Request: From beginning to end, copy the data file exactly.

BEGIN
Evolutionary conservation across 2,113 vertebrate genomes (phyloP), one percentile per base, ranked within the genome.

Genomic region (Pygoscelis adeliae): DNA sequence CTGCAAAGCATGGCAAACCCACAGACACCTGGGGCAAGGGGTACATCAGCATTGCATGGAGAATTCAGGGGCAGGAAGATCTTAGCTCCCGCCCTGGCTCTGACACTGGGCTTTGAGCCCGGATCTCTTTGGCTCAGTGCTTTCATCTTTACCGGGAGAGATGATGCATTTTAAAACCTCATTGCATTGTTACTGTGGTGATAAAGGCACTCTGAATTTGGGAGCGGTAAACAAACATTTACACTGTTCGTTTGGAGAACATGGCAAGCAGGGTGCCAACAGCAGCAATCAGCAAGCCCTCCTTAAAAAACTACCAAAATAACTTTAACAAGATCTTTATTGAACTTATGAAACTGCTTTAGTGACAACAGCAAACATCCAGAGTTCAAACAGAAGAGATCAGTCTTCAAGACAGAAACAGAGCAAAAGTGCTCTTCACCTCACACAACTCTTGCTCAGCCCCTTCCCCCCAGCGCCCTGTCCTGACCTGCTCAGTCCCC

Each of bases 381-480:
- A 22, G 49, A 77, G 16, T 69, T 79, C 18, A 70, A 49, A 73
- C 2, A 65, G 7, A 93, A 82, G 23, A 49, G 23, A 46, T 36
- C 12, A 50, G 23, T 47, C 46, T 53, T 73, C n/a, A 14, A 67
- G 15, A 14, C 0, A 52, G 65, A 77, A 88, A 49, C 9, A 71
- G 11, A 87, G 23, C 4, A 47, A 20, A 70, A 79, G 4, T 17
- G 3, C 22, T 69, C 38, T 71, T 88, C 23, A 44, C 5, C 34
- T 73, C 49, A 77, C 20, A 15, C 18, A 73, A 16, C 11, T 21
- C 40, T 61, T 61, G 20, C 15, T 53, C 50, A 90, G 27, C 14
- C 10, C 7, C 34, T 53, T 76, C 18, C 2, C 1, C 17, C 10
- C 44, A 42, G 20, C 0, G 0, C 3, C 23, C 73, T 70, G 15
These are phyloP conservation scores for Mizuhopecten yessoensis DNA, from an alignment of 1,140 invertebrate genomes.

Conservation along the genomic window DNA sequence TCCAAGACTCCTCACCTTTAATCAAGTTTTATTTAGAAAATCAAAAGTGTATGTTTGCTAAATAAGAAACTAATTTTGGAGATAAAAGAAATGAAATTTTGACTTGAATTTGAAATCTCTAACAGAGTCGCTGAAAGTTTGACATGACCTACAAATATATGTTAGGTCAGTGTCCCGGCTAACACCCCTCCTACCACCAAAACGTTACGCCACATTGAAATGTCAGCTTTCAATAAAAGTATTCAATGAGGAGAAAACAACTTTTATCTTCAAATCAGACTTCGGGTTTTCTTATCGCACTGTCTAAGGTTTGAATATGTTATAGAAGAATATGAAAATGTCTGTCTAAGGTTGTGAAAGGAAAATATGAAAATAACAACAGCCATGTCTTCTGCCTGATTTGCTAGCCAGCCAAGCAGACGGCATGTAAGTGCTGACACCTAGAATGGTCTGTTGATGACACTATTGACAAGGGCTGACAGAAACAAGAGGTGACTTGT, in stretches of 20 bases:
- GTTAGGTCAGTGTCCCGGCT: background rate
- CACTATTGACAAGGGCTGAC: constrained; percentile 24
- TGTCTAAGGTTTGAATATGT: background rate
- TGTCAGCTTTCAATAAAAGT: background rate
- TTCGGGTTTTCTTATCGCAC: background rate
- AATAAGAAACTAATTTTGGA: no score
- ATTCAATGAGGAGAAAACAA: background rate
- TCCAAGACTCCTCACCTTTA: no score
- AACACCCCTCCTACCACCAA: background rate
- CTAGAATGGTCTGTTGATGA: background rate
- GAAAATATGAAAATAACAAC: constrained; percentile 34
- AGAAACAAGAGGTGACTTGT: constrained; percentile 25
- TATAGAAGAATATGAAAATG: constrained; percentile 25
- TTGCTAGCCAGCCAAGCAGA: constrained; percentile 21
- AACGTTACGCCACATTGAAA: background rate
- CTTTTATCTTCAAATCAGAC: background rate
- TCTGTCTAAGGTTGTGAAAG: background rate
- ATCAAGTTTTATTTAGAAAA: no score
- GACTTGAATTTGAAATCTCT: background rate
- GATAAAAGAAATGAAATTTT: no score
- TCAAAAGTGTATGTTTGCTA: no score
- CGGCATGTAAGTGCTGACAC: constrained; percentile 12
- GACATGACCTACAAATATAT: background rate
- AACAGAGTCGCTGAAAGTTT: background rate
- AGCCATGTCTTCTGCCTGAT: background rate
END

Evolutionary conservation across 2,113 vertebrate genomes (phyloP), one percentile per base, ranked within the genome.

Genomic region (Pygoscelis adeliae): DNA sequence CTGCAAAGCATGGCAAACCCACAGACACCTGGGGCAAGGGGTACATCAGCATTGCATGGAGAATTCAGGGGCAGGAAGATCTTAGCTCCCGCCCTGGCTCTGACACTGGGCTTTGAGCCCGGATCTCTTTGGCTCAGTGCTTTCATCTTTACCGGGAGAGATGATGCATTTTAAAACCTCATTGCATTGTTACTGTGGTGATAAAGGCACTCTGAATTTGGGAGCGGTAAACAAACATTTACACTGTTCGTTTGGAGAACATGGCAAGCAGGGTGCCAACAGCAGCAATCAGCAAGCCCTCCTTAAAAAACTACCAAAATAACTTTAACAAGATCTTTATTGAACTTATGAAACTGCTTTAGTGACAACAGCAAACATCCAGAGTTCAAACAGAAGAGATCAGTCTTCAAGACAGAAACAGAGCAAAAGTGCTCTTCACCTCACACAACTCTTGCTCAGCCCCTTCCCCCCAGCGCCCTGTCCTGACCTGCTCAGTCCCC

Each of bases 381-480:
- A 22, G 49, A 77, G 16, T 69, T 79, C 18, A 70, A 49, A 73
- C 2, A 65, G 7, A 93, A 82, G 23, A 49, G 23, A 46, T 36
- C 12, A 50, G 23, T 47, C 46, T 53, T 73, C n/a, A 14, A 67
- G 15, A 14, C 0, A 52, G 65, A 77, A 88, A 49, C 9, A 71
- G 11, A 87, G 23, C 4, A 47, A 20, A 70, A 79, G 4, T 17
- G 3, C 22, T 69, C 38, T 71, T 88, C 23, A 44, C 5, C 34
- T 73, C 49, A 77, C 20, A 15, C 18, A 73, A 16, C 11, T 21
- C 40, T 61, T 61, G 20, C 15, T 53, C 50, A 90, G 27, C 14
- C 10, C 7, C 34, T 53, T 76, C 18, C 2, C 1, C 17, C 10
- C 44, A 42, G 20, C 0, G 0, C 3, C 23, C 73, T 70, G 15
These are phyloP conservation scores for Mizuhopecten yessoensis DNA, from an alignment of 1,140 invertebrate genomes.

Conservation along the genomic window DNA sequence TCCAAGACTCCTCACCTTTAATCAAGTTTTATTTAGAAAATCAAAAGTGTATGTTTGCTAAATAAGAAACTAATTTTGGAGATAAAAGAAATGAAATTTTGACTTGAATTTGAAATCTCTAACAGAGTCGCTGAAAGTTTGACATGACCTACAAATATATGTTAGGTCAGTGTCCCGGCTAACACCCCTCCTACCACCAAAACGTTACGCCACATTGAAATGTCAGCTTTCAATAAAAGTATTCAATGAGGAGAAAACAACTTTTATCTTCAAATCAGACTTCGGGTTTTCTTATCGCACTGTCTAAGGTTTGAATATGTTATAGAAGAATATGAAAATGTCTGTCTAAGGTTGTGAAAGGAAAATATGAAAATAACAACAGCCATGTCTTCTGCCTGATTTGCTAGCCAGCCAAGCAGACGGCATGTAAGTGCTGACACCTAGAATGGTCTGTTGATGACACTATTGACAAGGGCTGACAGAAACAAGAGGTGACTTGT, in stretches of 20 bases:
- GTTAGGTCAGTGTCCCGGCT: background rate
- CACTATTGACAAGGGCTGAC: constrained; percentile 24
- TGTCTAAGGTTTGAATATGT: background rate
- TGTCAGCTTTCAATAAAAGT: background rate
- TTCGGGTTTTCTTATCGCAC: background rate
- AATAAGAAACTAATTTTGGA: no score
- ATTCAATGAGGAGAAAACAA: background rate
- TCCAAGACTCCTCACCTTTA: no score
- AACACCCCTCCTACCACCAA: background rate
- CTAGAATGGTCTGTTGATGA: background rate
- GAAAATATGAAAATAACAAC: constrained; percentile 34
- AGAAACAAGAGGTGACTTGT: constrained; percentile 25
- TATAGAAGAATATGAAAATG: constrained; percentile 25
- TTGCTAGCCAGCCAAGCAGA: constrained; percentile 21
- AACGTTACGCCACATTGAAA: background rate
- CTTTTATCTTCAAATCAGAC: background rate
- TCTGTCTAAGGTTGTGAAAG: background rate
- ATCAAGTTTTATTTAGAAAA: no score
- GACTTGAATTTGAAATCTCT: background rate
- GATAAAAGAAATGAAATTTT: no score
- TCAAAAGTGTATGTTTGCTA: no score
- CGGCATGTAAGTGCTGACAC: constrained; percentile 12
- GACATGACCTACAAATATAT: background rate
- AACAGAGTCGCTGAAAGTTT: background rate
- AGCCATGTCTTCTGCCTGAT: background rate